I’ll admit I have a lot of interest in space programs, and both the historical and current progress made in space exploration. Therefore the description of the book grabbed me right off the bat. I have read a number of space related books, both paper and audio, and this ranks high in that list. A lot of interesting facts, anecdotes, and stories that let you learn the different personalities of the mission teams, particularly the flight crews. I knew a lot of the problems encountered in the space program from the engineering side of things beforehand, but learned a lot more about them from the flight crew perspective in this book. I would love another book or if this turned into a ‘space-set’ of books covering unmanned missions and their mission control side in the same vein as this one – but I guess that shows how much I enjoyed the presentation of this book.
Narration on a book like this which includes facts, interviews, and papers can be tricky. The narrator here had, for me, the perfect voice quality, tone, intonations and pacing. There are both explanatory passages, stories, and interview excerpts throughout the book, which I had no trouble distinguishing. I especially appreciated the change in voice made when reading a quote which not only distinguished it from the rest of the section, but overall made for a very nice listening experience. I would definitely recommend listening over eye-ball reading the book.
I’d recommend to all, and especially to people interested in space, or history, or human/personality-interactions in team settings.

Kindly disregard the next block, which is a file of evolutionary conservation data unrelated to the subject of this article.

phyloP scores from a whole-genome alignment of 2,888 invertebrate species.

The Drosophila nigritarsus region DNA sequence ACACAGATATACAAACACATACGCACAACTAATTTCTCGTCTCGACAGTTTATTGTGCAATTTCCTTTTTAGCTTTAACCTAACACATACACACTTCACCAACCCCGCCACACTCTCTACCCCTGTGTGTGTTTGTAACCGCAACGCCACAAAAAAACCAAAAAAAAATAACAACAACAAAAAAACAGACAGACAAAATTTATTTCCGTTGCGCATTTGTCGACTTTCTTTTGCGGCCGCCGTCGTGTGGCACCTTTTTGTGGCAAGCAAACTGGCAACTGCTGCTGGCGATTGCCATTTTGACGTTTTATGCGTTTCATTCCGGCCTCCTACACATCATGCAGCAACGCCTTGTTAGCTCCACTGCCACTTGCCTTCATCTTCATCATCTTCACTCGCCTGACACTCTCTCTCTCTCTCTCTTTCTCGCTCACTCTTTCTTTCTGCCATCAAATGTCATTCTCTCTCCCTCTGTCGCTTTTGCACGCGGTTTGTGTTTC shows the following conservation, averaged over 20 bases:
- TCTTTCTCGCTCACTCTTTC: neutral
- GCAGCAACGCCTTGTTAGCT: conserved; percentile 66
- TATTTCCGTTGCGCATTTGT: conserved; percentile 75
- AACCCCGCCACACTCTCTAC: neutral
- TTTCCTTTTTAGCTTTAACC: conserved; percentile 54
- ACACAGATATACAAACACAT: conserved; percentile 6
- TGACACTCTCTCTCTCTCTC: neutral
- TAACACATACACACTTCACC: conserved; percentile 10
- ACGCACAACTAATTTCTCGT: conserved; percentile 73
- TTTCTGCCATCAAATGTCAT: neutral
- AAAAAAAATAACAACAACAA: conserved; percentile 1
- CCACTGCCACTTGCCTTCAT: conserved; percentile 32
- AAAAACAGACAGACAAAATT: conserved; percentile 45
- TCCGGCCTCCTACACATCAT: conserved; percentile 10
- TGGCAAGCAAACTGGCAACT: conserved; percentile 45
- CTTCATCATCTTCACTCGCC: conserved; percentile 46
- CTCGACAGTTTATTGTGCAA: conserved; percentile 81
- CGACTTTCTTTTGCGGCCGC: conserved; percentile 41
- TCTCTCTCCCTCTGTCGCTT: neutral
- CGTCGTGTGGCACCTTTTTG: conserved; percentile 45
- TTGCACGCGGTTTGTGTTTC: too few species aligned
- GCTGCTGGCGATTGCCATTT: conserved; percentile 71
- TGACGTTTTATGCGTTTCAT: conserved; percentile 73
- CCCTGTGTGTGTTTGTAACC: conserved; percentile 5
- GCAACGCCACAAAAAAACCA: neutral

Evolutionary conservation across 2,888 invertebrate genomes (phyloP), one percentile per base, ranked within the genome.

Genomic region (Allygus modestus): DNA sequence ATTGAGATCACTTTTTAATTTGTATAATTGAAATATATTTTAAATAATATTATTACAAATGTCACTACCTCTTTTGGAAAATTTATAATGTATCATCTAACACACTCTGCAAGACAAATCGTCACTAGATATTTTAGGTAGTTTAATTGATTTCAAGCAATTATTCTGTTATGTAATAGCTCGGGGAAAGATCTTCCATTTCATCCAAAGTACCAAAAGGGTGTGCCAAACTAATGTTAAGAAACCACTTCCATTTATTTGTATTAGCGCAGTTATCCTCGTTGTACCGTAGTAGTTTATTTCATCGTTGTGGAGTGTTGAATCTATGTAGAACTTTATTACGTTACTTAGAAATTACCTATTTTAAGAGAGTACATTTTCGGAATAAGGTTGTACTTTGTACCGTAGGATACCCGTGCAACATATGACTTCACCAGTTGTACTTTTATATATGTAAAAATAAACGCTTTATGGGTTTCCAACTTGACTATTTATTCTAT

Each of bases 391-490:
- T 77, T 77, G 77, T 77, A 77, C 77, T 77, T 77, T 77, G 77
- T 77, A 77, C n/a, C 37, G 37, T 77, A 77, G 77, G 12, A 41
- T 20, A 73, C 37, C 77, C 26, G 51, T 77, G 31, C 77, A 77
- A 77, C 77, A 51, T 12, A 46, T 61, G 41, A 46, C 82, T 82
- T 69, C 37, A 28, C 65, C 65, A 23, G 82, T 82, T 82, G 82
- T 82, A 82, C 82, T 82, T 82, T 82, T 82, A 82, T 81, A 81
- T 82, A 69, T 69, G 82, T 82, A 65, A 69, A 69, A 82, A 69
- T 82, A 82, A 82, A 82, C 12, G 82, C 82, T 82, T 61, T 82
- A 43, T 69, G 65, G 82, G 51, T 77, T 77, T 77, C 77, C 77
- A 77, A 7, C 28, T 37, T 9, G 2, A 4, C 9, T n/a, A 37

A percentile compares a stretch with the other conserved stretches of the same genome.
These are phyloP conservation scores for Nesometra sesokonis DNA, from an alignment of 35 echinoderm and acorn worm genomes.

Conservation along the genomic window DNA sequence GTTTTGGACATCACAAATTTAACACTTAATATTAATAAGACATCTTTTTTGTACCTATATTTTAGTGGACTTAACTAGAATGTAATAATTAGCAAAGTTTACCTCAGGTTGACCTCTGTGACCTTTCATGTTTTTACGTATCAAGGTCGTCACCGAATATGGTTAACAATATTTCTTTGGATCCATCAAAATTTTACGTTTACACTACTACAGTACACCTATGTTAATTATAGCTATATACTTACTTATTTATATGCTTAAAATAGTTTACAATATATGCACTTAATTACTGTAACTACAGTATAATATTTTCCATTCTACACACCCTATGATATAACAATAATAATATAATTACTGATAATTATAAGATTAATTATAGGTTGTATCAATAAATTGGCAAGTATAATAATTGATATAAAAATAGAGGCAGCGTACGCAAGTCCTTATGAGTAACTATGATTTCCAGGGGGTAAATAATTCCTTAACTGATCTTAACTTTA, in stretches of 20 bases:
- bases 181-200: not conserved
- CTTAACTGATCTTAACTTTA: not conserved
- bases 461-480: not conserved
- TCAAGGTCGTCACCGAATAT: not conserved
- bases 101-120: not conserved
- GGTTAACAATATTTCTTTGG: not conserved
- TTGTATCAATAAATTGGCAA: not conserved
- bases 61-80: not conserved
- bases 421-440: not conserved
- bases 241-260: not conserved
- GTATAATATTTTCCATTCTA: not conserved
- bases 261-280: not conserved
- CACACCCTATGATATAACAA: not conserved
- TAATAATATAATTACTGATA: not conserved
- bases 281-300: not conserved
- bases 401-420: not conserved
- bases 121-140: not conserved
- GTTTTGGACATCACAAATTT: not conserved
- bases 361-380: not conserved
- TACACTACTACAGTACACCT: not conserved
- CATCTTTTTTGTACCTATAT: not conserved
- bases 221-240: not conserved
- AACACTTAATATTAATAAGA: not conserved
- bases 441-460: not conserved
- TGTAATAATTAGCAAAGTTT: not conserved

I received a review copy of this book for my honest opinion.
I have a great interest in the space program, being a child of the 60's. I admit I was born in 69 on the Apollo 11 launch date, but always had the memory of my mother telling me often that she was making me watch the moon landing at the hospital. So I always had a fascination for the era which persists to this day. Listening to audiobooks on the subject, particularly the Apollo program, is a favorite pastime of mine. I was fortunate to be able to get a free copy of this from the narrator, but it was on my list of books to purchase eventually.
Of all the audiobooks on the subject I've listened too, I did find that I learnt a lot on this book on the crews that I didn't know. The book covered well the manned Gemini and Apollo mission up to the Apollo 11. I note that one of the authors (Francis French) has a separate book covering an earlier period (Into That Silent Sea), also available on Audible. This book also spends a little time on an aside covering the Soviet space program.
Primarily the focus of this book is the crews only, in often times their backstories, and their mission.I don't think that the publisher description of the book is clear enough in this regard. It did touch on other aspects, but not many. The unmanned missions weren't discussed, nor were many of the ground staff and technical and engineering aspects. It was a book about the astronauts. In that respect though I felt it did a very admirable job covering it. I would personally however love to find a book that covers the Apollo program itself in wider detail, with more stories on the engineering such as the Saturn V, the LEM development, the CSM development, etc. There might be one but I've not found it - if anyone has a recommendation, let me know!
Gary Willprecht's narration was excellent, and was easy listening. Enough differentiation was put into characters dialog to distinguish it from the text narrative of the book as well.
In all a recommended addition to the series. I'd be glad to read the next book, if the authors produce one covering the all of the missions after Apollo 11.
I really enjoyed listening to this book and was engaged from the start - because of the subject matter and the performance. The book is very original and makes you look forward to listening to it again. I would wholeheartedly recommend listening to this book (rather than reading it) as the narrator's voice adds so much more than if you read it yourself!